While the outstanding student loan balance is north of 1.5 trillion and rising, fewer borrowers expect to repay their student loan balance on time—-and some doubt they will repay it at all.
This week, USA Today reported a survey revealing that “while 60% of college students plan to borrow to pay for their education, only 65% of them intend to pay off that debt on time and in full.”
Of course, people owe what they owe, and borrowers have obligated themselves to repay it; but the crux of the problem is the Public Student Loan Forgiveness program. Nay, the entire Federal Student Loan Program that led us into this quandary. Which began in ignorance of its consequences, and is continued in error. Easily obtained (guaranteed) student loans, enabled the cost of college to increase precipitously, and for young people to be insulated from this until they graduate saddled with loans. Every time there is a racket about the need for student loan forgiveness, it makes borrowing more palatable to student borrowers. Why worry about a debt you may ultimately not have to pay? This in turn drives college costs upward.
Many members of older generations, express shock and dismay at the extent of fiscal irresponsibility among some members of the younger generation (the majority of student loan borrowers are in the younger demographic, although folks are increasingly owing at older ages). I am inclined to agree. However, part of the issue is the belief that giving young people the ability to acquire large amounts of student loan debt, that is not dischargeable in bankruptcy; is a good idea. Earlier generations did not have that borrowing “opportunity”, to the extent that student borrowers do today. No question many young people do not think about how easy it is to borrow, and how difficult it is to pay back. But why would we expect young people to understand something they have never experienced? Namely, that thrift and budgeting is hard. Make poor financial choices, and Murphy will come crash on your (IKEA) couch.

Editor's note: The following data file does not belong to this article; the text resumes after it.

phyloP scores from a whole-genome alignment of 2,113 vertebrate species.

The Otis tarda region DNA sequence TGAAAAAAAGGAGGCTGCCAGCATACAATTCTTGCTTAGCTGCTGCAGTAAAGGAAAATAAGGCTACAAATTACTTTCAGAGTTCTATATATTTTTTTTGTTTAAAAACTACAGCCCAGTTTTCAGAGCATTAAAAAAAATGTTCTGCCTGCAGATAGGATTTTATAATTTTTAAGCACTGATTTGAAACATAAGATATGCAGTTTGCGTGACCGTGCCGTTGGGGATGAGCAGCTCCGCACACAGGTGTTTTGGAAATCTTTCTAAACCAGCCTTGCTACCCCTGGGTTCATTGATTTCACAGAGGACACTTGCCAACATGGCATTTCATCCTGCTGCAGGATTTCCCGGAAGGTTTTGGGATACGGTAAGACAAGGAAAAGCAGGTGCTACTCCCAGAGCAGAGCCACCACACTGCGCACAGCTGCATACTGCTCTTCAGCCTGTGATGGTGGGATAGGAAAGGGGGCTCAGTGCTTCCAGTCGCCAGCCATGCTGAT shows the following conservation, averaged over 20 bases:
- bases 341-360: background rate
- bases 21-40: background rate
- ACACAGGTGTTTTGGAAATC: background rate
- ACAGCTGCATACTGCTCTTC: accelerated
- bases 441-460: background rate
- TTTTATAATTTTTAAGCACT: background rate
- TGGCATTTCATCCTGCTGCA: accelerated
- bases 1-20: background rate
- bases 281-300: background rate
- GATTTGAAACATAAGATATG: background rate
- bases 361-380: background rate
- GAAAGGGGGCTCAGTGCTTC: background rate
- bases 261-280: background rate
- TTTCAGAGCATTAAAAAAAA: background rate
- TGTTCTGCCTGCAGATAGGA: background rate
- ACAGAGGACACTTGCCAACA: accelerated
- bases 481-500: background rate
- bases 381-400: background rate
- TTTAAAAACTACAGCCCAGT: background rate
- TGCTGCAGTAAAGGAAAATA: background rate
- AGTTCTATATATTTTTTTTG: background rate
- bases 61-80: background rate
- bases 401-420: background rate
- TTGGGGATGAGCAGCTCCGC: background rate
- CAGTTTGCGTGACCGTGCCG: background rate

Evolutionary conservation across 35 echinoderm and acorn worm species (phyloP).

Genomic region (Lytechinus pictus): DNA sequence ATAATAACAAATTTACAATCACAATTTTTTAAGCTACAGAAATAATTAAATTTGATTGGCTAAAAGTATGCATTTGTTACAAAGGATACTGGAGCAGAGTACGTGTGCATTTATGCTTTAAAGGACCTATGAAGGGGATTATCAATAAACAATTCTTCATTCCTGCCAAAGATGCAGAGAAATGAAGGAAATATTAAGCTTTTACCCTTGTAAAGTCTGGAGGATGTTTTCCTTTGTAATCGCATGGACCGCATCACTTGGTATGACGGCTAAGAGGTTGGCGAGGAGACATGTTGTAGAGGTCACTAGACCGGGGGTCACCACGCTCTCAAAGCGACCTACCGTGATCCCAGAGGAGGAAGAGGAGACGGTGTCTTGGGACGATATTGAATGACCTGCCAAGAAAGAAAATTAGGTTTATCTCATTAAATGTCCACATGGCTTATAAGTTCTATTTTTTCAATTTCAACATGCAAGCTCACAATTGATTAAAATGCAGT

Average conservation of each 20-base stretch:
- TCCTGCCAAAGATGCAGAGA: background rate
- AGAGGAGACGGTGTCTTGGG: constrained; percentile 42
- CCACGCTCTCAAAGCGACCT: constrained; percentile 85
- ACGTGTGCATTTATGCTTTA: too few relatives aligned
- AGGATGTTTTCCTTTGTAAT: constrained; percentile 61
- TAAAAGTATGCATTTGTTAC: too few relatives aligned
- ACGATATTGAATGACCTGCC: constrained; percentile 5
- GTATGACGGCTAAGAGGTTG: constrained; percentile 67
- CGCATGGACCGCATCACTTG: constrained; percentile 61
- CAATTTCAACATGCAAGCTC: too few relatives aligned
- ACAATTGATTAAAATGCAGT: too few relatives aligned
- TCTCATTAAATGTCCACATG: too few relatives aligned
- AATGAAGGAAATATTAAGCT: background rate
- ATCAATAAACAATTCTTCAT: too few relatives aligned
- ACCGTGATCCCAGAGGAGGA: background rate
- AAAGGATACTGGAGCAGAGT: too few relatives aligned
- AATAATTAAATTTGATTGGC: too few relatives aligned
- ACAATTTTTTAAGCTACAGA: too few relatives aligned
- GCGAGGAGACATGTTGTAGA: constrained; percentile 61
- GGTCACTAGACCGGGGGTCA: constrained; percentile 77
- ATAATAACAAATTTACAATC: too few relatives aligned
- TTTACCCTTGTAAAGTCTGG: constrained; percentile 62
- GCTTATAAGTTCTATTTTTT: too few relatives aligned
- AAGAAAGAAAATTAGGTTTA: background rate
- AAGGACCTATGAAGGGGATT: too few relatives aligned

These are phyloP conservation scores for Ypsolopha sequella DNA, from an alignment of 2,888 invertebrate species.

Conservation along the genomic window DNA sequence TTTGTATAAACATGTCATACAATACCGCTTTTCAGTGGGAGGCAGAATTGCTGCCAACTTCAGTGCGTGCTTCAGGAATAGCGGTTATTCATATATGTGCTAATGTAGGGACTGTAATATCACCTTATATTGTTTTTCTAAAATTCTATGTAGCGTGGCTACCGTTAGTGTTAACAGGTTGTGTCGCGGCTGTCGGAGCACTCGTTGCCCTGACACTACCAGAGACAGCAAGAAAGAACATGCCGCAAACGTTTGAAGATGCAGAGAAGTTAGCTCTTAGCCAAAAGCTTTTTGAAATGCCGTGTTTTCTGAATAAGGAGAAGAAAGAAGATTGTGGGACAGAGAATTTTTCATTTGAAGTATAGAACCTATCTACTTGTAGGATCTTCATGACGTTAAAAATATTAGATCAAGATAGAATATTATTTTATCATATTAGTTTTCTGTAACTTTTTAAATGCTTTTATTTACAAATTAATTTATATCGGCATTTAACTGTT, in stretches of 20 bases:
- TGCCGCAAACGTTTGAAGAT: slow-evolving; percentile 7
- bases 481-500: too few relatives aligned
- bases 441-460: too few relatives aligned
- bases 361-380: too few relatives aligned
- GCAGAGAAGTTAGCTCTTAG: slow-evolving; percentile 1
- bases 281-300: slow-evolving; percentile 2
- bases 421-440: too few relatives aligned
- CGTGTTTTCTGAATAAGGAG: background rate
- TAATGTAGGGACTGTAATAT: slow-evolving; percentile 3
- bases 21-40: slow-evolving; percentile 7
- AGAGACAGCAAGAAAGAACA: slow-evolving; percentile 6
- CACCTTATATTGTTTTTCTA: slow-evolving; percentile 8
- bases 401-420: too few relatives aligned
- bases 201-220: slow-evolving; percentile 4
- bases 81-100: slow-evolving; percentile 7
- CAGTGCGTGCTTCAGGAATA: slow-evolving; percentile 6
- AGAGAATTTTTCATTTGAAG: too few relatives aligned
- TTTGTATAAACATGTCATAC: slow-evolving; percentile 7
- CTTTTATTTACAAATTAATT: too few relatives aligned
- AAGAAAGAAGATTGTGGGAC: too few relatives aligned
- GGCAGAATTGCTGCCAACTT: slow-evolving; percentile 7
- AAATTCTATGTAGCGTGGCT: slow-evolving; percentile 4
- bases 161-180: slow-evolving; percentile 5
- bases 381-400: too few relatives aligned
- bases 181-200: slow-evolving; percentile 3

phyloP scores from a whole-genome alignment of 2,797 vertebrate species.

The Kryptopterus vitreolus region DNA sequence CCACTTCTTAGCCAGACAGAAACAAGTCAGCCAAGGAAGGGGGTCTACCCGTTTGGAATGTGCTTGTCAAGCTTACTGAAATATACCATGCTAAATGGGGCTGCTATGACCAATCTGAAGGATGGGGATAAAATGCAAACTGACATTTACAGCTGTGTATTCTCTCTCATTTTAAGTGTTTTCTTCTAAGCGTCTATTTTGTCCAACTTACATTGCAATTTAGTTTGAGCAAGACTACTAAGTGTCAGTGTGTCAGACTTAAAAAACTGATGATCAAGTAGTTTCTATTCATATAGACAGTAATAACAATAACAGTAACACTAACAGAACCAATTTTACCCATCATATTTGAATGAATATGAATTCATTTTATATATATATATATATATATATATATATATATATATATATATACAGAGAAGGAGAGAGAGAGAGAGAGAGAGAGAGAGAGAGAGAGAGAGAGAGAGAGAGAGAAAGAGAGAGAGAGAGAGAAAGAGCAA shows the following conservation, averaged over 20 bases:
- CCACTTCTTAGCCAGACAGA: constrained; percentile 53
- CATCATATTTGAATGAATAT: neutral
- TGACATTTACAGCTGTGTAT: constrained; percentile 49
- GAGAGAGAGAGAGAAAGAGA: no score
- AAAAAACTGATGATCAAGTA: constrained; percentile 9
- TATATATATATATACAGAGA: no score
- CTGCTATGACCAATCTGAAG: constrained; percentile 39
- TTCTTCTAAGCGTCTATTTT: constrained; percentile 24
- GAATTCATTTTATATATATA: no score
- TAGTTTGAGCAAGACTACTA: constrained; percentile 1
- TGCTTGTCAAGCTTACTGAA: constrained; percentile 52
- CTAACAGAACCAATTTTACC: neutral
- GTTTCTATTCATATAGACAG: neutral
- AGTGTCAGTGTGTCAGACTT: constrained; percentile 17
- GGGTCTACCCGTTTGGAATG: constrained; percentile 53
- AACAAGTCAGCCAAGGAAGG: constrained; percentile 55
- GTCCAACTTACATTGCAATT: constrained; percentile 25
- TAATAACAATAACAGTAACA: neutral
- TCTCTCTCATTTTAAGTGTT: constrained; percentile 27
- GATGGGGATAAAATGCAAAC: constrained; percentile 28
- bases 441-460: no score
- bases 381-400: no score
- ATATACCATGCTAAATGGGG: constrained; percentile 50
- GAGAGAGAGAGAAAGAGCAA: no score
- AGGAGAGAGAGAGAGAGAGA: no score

For borrowers hoping for massive student loan forgiveness, it is likely their dream will continue—-in their dreams. The rejection rate for the Public Student Loan Forgiveness Program, for which the first wave of enrollees were eligible to apply for this past fall; is 99 percent. Forgiveness rates may increase as kinks are ironed out of PSLF. However, the program is not contractual and may be amended or abolished at any time. The Trump administration, and even the Obama administration has proposed limiting or even eliminating the program. Student loan forgiveness is simply too costly to taxpayers. Not to mention unfair to everyone who paid back his or her loans, paid outright for college, or didn’t attend college at all.
It is my belief that fiscal education is lacking, among student borrowers and Americans in general. This needs to change. But the student loan debt crisis is in large part the result of bad public policies. And public policy can be changed as well.